• Medium goals – If you have the same vesting schedule we used for the home purchase, you may elect to use the funds to pay for an extravagant trip or similar experience. Once the taxes are paid, you can use the proceeds to fulfill a once-in-a-lifetime dream without putting yourself in more debt or a cash crunch.
  • Big goals – Depending on your RSU balance, you may want to transfer the risk from your company stock and invest in other endeavors to either diversify your portfolio or start a business of your own. If you have solid financial standing outside of your equity compensation, this might be a fantastic opportunity to become an angel investor or begin your own entrepreneurial journey.

Work With a Financial Planner to Navigate Personal Situations

Whether you want to purchase a new home, start a business, or pay off a substantial amount of debt, vested RSUs can have a meaningful impact on your financial situation. And by being proactive about planning and structuring your share sale strategy, you will be more prepared to achieve your financial goals and make the most of your RSUs.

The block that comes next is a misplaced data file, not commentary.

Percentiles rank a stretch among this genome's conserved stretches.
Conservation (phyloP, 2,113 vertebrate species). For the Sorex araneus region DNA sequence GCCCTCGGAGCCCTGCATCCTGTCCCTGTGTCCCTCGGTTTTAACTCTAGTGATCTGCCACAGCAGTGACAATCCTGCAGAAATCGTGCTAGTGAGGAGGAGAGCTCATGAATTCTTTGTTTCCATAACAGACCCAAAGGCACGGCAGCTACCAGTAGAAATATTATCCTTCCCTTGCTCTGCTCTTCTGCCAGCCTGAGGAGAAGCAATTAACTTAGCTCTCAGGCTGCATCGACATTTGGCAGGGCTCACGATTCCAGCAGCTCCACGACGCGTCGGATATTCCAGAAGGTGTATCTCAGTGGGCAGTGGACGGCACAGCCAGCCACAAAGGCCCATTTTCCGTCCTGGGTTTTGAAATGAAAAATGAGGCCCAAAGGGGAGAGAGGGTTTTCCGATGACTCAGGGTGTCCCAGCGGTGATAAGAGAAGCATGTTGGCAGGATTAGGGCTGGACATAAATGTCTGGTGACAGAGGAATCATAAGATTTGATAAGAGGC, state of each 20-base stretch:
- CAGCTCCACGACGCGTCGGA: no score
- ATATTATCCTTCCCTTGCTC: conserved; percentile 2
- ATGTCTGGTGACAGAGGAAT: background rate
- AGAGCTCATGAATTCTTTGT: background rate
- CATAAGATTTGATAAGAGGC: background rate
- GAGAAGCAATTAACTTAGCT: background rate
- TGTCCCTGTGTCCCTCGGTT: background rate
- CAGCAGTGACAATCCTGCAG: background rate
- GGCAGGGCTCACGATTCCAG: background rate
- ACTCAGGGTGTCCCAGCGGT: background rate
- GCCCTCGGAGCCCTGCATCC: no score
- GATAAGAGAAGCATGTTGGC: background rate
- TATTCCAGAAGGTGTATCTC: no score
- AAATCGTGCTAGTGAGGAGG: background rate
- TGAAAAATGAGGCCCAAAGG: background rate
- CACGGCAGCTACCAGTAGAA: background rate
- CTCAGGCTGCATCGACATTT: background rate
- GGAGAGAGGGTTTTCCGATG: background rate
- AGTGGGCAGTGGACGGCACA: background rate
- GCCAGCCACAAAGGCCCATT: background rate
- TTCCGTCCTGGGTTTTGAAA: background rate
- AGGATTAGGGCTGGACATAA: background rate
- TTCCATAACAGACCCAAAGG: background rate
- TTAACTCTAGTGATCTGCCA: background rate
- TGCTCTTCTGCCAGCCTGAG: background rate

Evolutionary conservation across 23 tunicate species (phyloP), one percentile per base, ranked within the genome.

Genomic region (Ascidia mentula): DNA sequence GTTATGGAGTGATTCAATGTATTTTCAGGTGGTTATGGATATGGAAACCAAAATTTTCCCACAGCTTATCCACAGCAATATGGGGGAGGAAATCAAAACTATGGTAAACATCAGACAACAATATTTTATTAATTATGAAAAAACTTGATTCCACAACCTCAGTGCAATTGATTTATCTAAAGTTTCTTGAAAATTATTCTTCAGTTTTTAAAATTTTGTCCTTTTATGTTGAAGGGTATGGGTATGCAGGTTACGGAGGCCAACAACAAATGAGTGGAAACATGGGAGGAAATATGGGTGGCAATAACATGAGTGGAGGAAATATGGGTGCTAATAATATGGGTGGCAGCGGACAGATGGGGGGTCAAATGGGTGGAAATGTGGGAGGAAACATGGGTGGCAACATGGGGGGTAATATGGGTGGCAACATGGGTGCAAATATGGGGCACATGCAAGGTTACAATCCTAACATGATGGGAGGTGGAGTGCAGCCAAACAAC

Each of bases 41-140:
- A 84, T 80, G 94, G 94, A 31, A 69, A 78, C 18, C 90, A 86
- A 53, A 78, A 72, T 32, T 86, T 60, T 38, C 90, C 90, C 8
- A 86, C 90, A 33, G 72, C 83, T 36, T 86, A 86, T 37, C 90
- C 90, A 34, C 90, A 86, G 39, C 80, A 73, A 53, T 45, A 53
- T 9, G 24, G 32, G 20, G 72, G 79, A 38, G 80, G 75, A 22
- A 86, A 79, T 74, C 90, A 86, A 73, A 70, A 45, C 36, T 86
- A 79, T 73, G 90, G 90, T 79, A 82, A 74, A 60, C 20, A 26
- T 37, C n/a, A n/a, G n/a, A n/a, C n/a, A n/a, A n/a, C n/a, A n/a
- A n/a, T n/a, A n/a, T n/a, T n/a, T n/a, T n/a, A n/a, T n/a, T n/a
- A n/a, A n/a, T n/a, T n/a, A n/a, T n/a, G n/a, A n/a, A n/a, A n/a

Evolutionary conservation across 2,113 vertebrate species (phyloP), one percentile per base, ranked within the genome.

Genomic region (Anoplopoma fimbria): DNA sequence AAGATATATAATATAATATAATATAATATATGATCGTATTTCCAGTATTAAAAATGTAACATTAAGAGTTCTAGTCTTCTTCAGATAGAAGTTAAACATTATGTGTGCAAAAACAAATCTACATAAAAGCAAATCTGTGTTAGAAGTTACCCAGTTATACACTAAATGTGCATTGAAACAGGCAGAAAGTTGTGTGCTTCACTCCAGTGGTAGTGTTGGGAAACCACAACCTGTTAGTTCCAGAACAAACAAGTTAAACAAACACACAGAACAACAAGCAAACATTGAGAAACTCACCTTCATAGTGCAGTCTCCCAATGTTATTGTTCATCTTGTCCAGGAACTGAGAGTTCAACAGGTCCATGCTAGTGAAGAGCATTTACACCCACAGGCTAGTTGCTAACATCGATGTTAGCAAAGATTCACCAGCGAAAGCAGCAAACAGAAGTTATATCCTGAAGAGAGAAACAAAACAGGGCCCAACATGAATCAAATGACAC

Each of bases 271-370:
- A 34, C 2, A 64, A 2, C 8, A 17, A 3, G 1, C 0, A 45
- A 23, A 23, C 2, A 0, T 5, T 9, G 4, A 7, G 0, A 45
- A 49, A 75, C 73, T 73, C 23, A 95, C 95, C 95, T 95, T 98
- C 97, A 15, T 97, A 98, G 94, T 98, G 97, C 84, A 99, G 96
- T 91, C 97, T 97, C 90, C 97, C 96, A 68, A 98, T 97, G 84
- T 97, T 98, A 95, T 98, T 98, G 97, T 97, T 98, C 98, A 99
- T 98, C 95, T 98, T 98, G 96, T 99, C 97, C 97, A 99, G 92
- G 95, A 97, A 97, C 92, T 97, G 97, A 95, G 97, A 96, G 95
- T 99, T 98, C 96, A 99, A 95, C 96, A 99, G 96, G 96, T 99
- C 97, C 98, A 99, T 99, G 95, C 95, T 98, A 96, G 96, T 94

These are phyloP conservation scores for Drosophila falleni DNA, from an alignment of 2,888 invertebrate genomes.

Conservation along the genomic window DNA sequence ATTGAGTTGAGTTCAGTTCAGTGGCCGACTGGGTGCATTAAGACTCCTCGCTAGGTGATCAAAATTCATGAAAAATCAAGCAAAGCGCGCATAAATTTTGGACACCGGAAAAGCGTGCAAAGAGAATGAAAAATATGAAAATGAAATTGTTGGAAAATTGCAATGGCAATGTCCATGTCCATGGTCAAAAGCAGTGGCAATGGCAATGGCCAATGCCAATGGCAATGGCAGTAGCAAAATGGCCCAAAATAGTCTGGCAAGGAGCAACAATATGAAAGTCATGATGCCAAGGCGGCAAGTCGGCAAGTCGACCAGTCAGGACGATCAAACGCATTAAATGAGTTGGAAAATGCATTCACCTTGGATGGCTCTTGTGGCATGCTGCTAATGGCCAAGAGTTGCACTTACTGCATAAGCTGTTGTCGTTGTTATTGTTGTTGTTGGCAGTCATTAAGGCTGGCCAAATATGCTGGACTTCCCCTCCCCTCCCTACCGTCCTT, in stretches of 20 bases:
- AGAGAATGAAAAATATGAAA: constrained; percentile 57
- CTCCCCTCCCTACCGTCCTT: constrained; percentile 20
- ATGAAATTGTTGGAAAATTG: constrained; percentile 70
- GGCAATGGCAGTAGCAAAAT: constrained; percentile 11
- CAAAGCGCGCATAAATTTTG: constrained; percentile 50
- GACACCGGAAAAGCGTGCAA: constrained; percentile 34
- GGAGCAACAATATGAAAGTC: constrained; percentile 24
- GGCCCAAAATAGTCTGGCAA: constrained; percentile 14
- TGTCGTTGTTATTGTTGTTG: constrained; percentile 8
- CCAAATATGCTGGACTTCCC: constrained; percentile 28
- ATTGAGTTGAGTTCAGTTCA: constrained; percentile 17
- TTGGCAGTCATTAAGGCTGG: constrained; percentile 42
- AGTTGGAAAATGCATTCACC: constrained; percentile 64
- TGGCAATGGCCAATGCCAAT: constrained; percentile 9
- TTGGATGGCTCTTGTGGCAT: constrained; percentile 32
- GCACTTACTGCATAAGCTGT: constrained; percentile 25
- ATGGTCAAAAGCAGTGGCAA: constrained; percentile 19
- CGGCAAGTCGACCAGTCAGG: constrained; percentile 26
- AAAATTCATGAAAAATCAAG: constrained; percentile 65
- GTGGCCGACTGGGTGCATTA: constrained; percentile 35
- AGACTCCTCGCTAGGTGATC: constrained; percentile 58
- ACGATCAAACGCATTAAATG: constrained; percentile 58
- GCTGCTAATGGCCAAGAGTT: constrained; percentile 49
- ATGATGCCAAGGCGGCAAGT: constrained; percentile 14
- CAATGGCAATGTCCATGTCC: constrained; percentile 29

This material is intended for informational/educational purposes only and should not be construed as investment, tax, or legal advice, a solicitation, or a recommendation to buy or sell any security or investment product. The information contained herein is taken from sources believed to be reliable, however accuracy or completeness cannot be guaranteed. Please contact your financial, tax, and legal professionals for more information specific to your situation. Investments are subject to risk, including the loss of principal. Because investment return and principal value fluctuate, shares may be worth more or less than their original value. Some investments are not suitable for all investors, and there is no guarantee that any investing goal will be met. Past performance is no guarantee of future results. Talk to your financial advisor before making any investing decisions.

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Hi, I'm Daniel Zajac, CFP®, EA

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I write about equity compensation and employee stock options in a way that is easy to understand.